Hybrid ground-source heat pumps (GSHPs) that include a ground loop for the base heating and cooling needs, and an auxiliary system (natural gas boiler and electric air conditioner) for peak loads, are an economical and environmentally cleaner alternative to conventional systems. For a ground-source heat pump (GSHP) system, the choice of entering fluid temperature (EFT) to the heat pump plays a crucial role in determining system efficiency of and operating costs. To continue expanding the knowledge base of efficiently sizing GSHPs as a component of a hybrid system, this study explores the economic effects of choosing an EFT for a heat pump. In addition, system CO2 emissions are calculated and analyzed for a variety of building types. Using a computational approach to size hybrid GSHP systems recently published in [Alavy et al., Renewable Energy, 57 (2013) 404-412], the effects of optimizing EFT for a heat pump, and CO2 emissions were studied for a variety of commercial installations. In the present study, using ten buildings situated in Southern Ontario, Canada, by varying cooling and heating EFTs for a heat pump, savings ranging from 0.47% to 3.6% can be achieved compared to using a fixed EFT pairfor a heat pump. In addition, comparisons were made between the CO2 emissions of optimally sized (based on economic factors) hybrid GHSPs and those of non-hybridized GSHPs. Both the optimally-sized hybrid GHSPs, and the non-hybridized GSHPs significantly reduce CO2 emissions compared to the use of conventional natural gas/electrical systems. The additional environmental benefit of the non-hybridized GSHPs over that of the optimally-sized hybrid GSHPs was found to be negligible in most cases analyzed.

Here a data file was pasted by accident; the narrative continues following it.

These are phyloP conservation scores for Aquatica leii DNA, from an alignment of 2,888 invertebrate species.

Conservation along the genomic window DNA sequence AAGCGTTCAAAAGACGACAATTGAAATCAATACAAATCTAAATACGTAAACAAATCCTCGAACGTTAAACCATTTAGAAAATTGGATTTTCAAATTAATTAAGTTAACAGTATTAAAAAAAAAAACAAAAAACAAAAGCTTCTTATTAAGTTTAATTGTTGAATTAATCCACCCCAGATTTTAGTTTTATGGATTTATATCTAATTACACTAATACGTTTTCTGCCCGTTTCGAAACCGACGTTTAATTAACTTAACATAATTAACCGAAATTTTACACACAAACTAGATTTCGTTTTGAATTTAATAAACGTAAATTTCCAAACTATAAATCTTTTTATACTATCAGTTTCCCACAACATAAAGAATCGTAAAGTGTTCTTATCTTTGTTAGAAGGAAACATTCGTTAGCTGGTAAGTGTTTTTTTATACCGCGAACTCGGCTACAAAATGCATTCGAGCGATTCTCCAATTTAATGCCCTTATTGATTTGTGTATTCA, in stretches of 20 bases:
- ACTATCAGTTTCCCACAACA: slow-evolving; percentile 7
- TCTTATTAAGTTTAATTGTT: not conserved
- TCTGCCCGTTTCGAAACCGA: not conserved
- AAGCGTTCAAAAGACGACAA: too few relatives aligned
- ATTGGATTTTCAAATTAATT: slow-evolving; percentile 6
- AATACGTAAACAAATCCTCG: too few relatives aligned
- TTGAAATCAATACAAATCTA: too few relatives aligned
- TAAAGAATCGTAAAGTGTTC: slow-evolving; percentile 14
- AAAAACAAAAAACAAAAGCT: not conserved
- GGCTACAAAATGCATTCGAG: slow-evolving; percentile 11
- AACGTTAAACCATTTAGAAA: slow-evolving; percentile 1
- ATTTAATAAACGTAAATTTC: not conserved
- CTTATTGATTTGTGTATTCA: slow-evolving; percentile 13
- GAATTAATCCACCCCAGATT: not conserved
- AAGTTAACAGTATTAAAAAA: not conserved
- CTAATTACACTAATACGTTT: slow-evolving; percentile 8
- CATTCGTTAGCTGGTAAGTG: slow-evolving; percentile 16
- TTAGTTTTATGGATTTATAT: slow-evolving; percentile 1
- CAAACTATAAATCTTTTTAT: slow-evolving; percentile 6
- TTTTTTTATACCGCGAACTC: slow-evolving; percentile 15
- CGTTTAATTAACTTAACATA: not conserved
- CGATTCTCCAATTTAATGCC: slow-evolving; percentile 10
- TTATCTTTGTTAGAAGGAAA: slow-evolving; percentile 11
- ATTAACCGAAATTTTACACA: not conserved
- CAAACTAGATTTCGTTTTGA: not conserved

Nguyen, H. V., Law, X. E., Zhou, X., Leong, W. H., & Dworkin, S. B. (2016). A techno-economic analysis of heat-pump entering fluid temperatures and CO2 emissions for hybrid ground source heat pump systems. Geothermics, 61, 24-34. doi:10.1016/j.geothermics.2016.01.013